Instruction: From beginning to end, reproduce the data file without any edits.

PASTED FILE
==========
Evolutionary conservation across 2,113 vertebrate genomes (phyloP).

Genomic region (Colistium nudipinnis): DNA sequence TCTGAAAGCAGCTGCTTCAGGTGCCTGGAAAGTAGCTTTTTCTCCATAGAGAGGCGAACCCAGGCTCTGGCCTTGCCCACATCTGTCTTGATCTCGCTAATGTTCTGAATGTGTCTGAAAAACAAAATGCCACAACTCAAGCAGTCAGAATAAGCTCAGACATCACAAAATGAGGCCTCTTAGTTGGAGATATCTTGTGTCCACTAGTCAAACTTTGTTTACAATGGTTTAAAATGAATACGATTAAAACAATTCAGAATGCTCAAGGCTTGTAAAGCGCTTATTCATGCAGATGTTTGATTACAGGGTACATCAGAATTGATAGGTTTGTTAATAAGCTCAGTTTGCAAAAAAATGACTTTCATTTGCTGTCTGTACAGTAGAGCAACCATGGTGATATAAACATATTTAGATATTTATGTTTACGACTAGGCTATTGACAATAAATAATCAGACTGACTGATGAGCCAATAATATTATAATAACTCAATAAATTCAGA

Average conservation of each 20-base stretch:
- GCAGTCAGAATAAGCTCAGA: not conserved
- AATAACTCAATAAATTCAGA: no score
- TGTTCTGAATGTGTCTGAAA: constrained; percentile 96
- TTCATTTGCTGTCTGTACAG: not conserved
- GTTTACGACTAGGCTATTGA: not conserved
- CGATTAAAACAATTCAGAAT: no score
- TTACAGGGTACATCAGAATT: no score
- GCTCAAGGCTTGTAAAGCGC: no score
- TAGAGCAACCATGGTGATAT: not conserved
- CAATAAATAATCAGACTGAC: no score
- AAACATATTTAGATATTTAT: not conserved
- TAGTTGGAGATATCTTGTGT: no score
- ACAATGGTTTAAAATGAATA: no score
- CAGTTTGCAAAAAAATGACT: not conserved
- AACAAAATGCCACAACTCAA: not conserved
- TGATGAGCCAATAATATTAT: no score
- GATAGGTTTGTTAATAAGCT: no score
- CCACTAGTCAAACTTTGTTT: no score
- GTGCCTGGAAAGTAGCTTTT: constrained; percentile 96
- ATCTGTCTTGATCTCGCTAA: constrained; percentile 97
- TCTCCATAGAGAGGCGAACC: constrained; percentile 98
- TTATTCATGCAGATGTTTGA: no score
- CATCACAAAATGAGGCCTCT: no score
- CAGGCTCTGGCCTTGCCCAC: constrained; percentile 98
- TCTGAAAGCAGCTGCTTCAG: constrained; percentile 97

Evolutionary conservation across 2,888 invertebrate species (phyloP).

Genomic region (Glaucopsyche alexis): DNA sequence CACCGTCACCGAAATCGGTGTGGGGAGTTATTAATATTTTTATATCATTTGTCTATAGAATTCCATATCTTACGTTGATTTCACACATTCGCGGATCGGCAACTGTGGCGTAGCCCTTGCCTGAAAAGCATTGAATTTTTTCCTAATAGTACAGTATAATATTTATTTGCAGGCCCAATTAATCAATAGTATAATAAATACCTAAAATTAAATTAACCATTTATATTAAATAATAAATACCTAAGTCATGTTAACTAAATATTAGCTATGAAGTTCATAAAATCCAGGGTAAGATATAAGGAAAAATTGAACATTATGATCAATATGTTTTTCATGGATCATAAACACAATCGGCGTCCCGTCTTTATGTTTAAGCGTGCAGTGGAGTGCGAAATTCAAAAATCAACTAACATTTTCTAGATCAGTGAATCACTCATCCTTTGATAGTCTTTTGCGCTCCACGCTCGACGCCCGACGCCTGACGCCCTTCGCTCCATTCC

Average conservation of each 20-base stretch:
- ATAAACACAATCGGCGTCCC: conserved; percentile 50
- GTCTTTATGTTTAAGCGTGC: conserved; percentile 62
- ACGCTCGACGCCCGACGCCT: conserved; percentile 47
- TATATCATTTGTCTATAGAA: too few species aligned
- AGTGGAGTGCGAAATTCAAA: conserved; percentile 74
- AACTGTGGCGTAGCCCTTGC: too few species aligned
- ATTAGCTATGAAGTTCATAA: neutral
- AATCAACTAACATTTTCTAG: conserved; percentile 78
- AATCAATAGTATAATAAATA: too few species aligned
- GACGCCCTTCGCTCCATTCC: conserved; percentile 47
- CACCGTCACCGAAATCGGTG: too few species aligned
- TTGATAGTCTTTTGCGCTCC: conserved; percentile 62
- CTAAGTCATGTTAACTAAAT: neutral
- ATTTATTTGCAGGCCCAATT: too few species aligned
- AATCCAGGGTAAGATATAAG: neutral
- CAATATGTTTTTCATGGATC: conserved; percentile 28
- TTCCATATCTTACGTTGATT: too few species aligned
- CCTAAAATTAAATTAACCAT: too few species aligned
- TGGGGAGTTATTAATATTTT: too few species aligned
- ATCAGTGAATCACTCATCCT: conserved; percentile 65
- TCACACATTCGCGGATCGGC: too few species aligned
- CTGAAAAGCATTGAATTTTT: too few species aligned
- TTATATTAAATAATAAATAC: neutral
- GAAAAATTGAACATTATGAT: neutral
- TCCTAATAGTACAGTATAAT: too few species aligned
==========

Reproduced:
Evolutionary conservation across 2,113 vertebrate genomes (phyloP).

Genomic region (Colistium nudipinnis): DNA sequence TCTGAAAGCAGCTGCTTCAGGTGCCTGGAAAGTAGCTTTTTCTCCATAGAGAGGCGAACCCAGGCTCTGGCCTTGCCCACATCTGTCTTGATCTCGCTAATGTTCTGAATGTGTCTGAAAAACAAAATGCCACAACTCAAGCAGTCAGAATAAGCTCAGACATCACAAAATGAGGCCTCTTAGTTGGAGATATCTTGTGTCCACTAGTCAAACTTTGTTTACAATGGTTTAAAATGAATACGATTAAAACAATTCAGAATGCTCAAGGCTTGTAAAGCGCTTATTCATGCAGATGTTTGATTACAGGGTACATCAGAATTGATAGGTTTGTTAATAAGCTCAGTTTGCAAAAAAATGACTTTCATTTGCTGTCTGTACAGTAGAGCAACCATGGTGATATAAACATATTTAGATATTTATGTTTACGACTAGGCTATTGACAATAAATAATCAGACTGACTGATGAGCCAATAATATTATAATAACTCAATAAATTCAGA

Average conservation of each 20-base stretch:
- GCAGTCAGAATAAGCTCAGA: not conserved
- AATAACTCAATAAATTCAGA: no score
- TGTTCTGAATGTGTCTGAAA: constrained; percentile 96
- TTCATTTGCTGTCTGTACAG: not conserved
- GTTTACGACTAGGCTATTGA: not conserved
- CGATTAAAACAATTCAGAAT: no score
- TTACAGGGTACATCAGAATT: no score
- GCTCAAGGCTTGTAAAGCGC: no score
- TAGAGCAACCATGGTGATAT: not conserved
- CAATAAATAATCAGACTGAC: no score
- AAACATATTTAGATATTTAT: not conserved
- TAGTTGGAGATATCTTGTGT: no score
- ACAATGGTTTAAAATGAATA: no score
- CAGTTTGCAAAAAAATGACT: not conserved
- AACAAAATGCCACAACTCAA: not conserved
- TGATGAGCCAATAATATTAT: no score
- GATAGGTTTGTTAATAAGCT: no score
- CCACTAGTCAAACTTTGTTT: no score
- GTGCCTGGAAAGTAGCTTTT: constrained; percentile 96
- ATCTGTCTTGATCTCGCTAA: constrained; percentile 97
- TCTCCATAGAGAGGCGAACC: constrained; percentile 98
- TTATTCATGCAGATGTTTGA: no score
- CATCACAAAATGAGGCCTCT: no score
- CAGGCTCTGGCCTTGCCCAC: constrained; percentile 98
- TCTGAAAGCAGCTGCTTCAG: constrained; percentile 97

Evolutionary conservation across 2,888 invertebrate species (phyloP).

Genomic region (Glaucopsyche alexis): DNA sequence CACCGTCACCGAAATCGGTGTGGGGAGTTATTAATATTTTTATATCATTTGTCTATAGAATTCCATATCTTACGTTGATTTCACACATTCGCGGATCGGCAACTGTGGCGTAGCCCTTGCCTGAAAAGCATTGAATTTTTTCCTAATAGTACAGTATAATATTTATTTGCAGGCCCAATTAATCAATAGTATAATAAATACCTAAAATTAAATTAACCATTTATATTAAATAATAAATACCTAAGTCATGTTAACTAAATATTAGCTATGAAGTTCATAAAATCCAGGGTAAGATATAAGGAAAAATTGAACATTATGATCAATATGTTTTTCATGGATCATAAACACAATCGGCGTCCCGTCTTTATGTTTAAGCGTGCAGTGGAGTGCGAAATTCAAAAATCAACTAACATTTTCTAGATCAGTGAATCACTCATCCTTTGATAGTCTTTTGCGCTCCACGCTCGACGCCCGACGCCTGACGCCCTTCGCTCCATTCC

Average conservation of each 20-base stretch:
- ATAAACACAATCGGCGTCCC: conserved; percentile 50
- GTCTTTATGTTTAAGCGTGC: conserved; percentile 62
- ACGCTCGACGCCCGACGCCT: conserved; percentile 47
- TATATCATTTGTCTATAGAA: too few species aligned
- AGTGGAGTGCGAAATTCAAA: conserved; percentile 74
- AACTGTGGCGTAGCCCTTGC: too few species aligned
- ATTAGCTATGAAGTTCATAA: neutral
- AATCAACTAACATTTTCTAG: conserved; percentile 78
- AATCAATAGTATAATAAATA: too few species aligned
- GACGCCCTTCGCTCCATTCC: conserved; percentile 47
- CACCGTCACCGAAATCGGTG: too few species aligned
- TTGATAGTCTTTTGCGCTCC: conserved; percentile 62
- CTAAGTCATGTTAACTAAAT: neutral
- ATTTATTTGCAGGCCCAATT: too few species aligned
- AATCCAGGGTAAGATATAAG: neutral
- CAATATGTTTTTCATGGATC: conserved; percentile 28
- TTCCATATCTTACGTTGATT: too few species aligned
- CCTAAAATTAAATTAACCAT: too few species aligned
- TGGGGAGTTATTAATATTTT: too few species aligned
- ATCAGTGAATCACTCATCCT: conserved; percentile 65
- TCACACATTCGCGGATCGGC: too few species aligned
- CTGAAAAGCATTGAATTTTT: too few species aligned
- TTATATTAAATAATAAATAC: neutral
- GAAAAATTGAACATTATGAT: neutral
- TCCTAATAGTACAGTATAAT: too few species aligned